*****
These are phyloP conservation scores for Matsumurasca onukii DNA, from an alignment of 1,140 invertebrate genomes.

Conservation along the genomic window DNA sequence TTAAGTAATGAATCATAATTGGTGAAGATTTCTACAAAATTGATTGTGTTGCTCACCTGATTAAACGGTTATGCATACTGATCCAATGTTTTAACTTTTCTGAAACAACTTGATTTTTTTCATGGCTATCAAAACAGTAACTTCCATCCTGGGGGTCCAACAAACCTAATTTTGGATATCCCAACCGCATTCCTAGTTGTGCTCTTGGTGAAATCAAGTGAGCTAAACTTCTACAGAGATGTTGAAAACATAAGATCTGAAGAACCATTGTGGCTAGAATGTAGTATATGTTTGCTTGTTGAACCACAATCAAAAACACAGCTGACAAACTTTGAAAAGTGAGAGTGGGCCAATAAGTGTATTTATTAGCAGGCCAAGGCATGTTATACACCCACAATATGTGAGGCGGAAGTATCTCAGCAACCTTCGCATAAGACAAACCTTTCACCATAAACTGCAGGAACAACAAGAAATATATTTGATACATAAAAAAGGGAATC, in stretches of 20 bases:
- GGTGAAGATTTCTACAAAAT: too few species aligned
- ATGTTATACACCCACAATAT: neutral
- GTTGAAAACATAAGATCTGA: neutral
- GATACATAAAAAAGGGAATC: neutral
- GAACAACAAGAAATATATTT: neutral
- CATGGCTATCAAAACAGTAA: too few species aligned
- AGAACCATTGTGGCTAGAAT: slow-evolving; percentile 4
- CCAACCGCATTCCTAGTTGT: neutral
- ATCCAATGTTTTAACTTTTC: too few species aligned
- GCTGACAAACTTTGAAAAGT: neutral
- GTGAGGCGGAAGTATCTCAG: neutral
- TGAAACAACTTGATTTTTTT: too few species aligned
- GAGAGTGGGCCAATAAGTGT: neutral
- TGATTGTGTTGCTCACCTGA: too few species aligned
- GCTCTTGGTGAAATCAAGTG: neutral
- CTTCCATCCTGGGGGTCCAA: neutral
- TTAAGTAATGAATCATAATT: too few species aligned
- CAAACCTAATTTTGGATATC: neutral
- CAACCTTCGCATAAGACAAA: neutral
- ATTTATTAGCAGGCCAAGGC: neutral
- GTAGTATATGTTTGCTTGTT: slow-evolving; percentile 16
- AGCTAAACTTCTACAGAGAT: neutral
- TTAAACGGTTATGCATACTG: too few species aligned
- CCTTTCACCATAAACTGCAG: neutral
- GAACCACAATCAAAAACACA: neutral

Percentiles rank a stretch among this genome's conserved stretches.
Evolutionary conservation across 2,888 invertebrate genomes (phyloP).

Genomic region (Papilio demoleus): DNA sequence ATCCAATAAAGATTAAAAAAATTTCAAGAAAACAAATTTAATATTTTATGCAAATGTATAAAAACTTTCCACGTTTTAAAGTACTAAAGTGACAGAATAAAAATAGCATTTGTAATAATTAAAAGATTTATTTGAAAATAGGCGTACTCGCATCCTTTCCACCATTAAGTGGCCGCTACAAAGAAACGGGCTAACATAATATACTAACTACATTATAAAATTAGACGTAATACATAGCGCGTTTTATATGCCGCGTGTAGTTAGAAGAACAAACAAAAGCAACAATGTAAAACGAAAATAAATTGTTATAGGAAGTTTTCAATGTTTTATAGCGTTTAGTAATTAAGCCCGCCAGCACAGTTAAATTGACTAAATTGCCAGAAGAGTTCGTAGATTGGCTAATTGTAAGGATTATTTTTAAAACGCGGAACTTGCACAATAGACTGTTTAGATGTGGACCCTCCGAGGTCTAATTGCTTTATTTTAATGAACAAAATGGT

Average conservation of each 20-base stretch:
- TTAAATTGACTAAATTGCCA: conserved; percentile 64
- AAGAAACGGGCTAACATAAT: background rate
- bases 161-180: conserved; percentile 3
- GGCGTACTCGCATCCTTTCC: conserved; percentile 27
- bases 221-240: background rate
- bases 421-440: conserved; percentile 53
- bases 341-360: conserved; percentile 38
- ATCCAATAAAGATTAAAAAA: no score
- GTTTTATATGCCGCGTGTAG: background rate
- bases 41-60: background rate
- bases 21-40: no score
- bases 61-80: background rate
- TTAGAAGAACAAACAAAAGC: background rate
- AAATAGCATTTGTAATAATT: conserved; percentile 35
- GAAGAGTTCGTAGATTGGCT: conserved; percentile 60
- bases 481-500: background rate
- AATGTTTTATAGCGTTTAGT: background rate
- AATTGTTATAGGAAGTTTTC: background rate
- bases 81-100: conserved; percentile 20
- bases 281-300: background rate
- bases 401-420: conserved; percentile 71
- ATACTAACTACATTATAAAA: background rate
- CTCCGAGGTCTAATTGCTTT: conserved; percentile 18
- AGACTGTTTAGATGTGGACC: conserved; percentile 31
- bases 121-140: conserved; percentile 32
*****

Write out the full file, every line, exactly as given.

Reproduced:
These are phyloP conservation scores for Matsumurasca onukii DNA, from an alignment of 1,140 invertebrate genomes.

Conservation along the genomic window DNA sequence TTAAGTAATGAATCATAATTGGTGAAGATTTCTACAAAATTGATTGTGTTGCTCACCTGATTAAACGGTTATGCATACTGATCCAATGTTTTAACTTTTCTGAAACAACTTGATTTTTTTCATGGCTATCAAAACAGTAACTTCCATCCTGGGGGTCCAACAAACCTAATTTTGGATATCCCAACCGCATTCCTAGTTGTGCTCTTGGTGAAATCAAGTGAGCTAAACTTCTACAGAGATGTTGAAAACATAAGATCTGAAGAACCATTGTGGCTAGAATGTAGTATATGTTTGCTTGTTGAACCACAATCAAAAACACAGCTGACAAACTTTGAAAAGTGAGAGTGGGCCAATAAGTGTATTTATTAGCAGGCCAAGGCATGTTATACACCCACAATATGTGAGGCGGAAGTATCTCAGCAACCTTCGCATAAGACAAACCTTTCACCATAAACTGCAGGAACAACAAGAAATATATTTGATACATAAAAAAGGGAATC, in stretches of 20 bases:
- GGTGAAGATTTCTACAAAAT: too few species aligned
- ATGTTATACACCCACAATAT: neutral
- GTTGAAAACATAAGATCTGA: neutral
- GATACATAAAAAAGGGAATC: neutral
- GAACAACAAGAAATATATTT: neutral
- CATGGCTATCAAAACAGTAA: too few species aligned
- AGAACCATTGTGGCTAGAAT: slow-evolving; percentile 4
- CCAACCGCATTCCTAGTTGT: neutral
- ATCCAATGTTTTAACTTTTC: too few species aligned
- GCTGACAAACTTTGAAAAGT: neutral
- GTGAGGCGGAAGTATCTCAG: neutral
- TGAAACAACTTGATTTTTTT: too few species aligned
- GAGAGTGGGCCAATAAGTGT: neutral
- TGATTGTGTTGCTCACCTGA: too few species aligned
- GCTCTTGGTGAAATCAAGTG: neutral
- CTTCCATCCTGGGGGTCCAA: neutral
- TTAAGTAATGAATCATAATT: too few species aligned
- CAAACCTAATTTTGGATATC: neutral
- CAACCTTCGCATAAGACAAA: neutral
- ATTTATTAGCAGGCCAAGGC: neutral
- GTAGTATATGTTTGCTTGTT: slow-evolving; percentile 16
- AGCTAAACTTCTACAGAGAT: neutral
- TTAAACGGTTATGCATACTG: too few species aligned
- CCTTTCACCATAAACTGCAG: neutral
- GAACCACAATCAAAAACACA: neutral

Percentiles rank a stretch among this genome's conserved stretches.
Evolutionary conservation across 2,888 invertebrate genomes (phyloP).

Genomic region (Papilio demoleus): DNA sequence ATCCAATAAAGATTAAAAAAATTTCAAGAAAACAAATTTAATATTTTATGCAAATGTATAAAAACTTTCCACGTTTTAAAGTACTAAAGTGACAGAATAAAAATAGCATTTGTAATAATTAAAAGATTTATTTGAAAATAGGCGTACTCGCATCCTTTCCACCATTAAGTGGCCGCTACAAAGAAACGGGCTAACATAATATACTAACTACATTATAAAATTAGACGTAATACATAGCGCGTTTTATATGCCGCGTGTAGTTAGAAGAACAAACAAAAGCAACAATGTAAAACGAAAATAAATTGTTATAGGAAGTTTTCAATGTTTTATAGCGTTTAGTAATTAAGCCCGCCAGCACAGTTAAATTGACTAAATTGCCAGAAGAGTTCGTAGATTGGCTAATTGTAAGGATTATTTTTAAAACGCGGAACTTGCACAATAGACTGTTTAGATGTGGACCCTCCGAGGTCTAATTGCTTTATTTTAATGAACAAAATGGT

Average conservation of each 20-base stretch:
- TTAAATTGACTAAATTGCCA: conserved; percentile 64
- AAGAAACGGGCTAACATAAT: background rate
- bases 161-180: conserved; percentile 3
- GGCGTACTCGCATCCTTTCC: conserved; percentile 27
- bases 221-240: background rate
- bases 421-440: conserved; percentile 53
- bases 341-360: conserved; percentile 38
- ATCCAATAAAGATTAAAAAA: no score
- GTTTTATATGCCGCGTGTAG: background rate
- bases 41-60: background rate
- bases 21-40: no score
- bases 61-80: background rate
- TTAGAAGAACAAACAAAAGC: background rate
- AAATAGCATTTGTAATAATT: conserved; percentile 35
- GAAGAGTTCGTAGATTGGCT: conserved; percentile 60
- bases 481-500: background rate
- AATGTTTTATAGCGTTTAGT: background rate
- AATTGTTATAGGAAGTTTTC: background rate
- bases 81-100: conserved; percentile 20
- bases 281-300: background rate
- bases 401-420: conserved; percentile 71
- ATACTAACTACATTATAAAA: background rate
- CTCCGAGGTCTAATTGCTTT: conserved; percentile 18
- AGACTGTTTAGATGTGGACC: conserved; percentile 31
- bases 121-140: conserved; percentile 32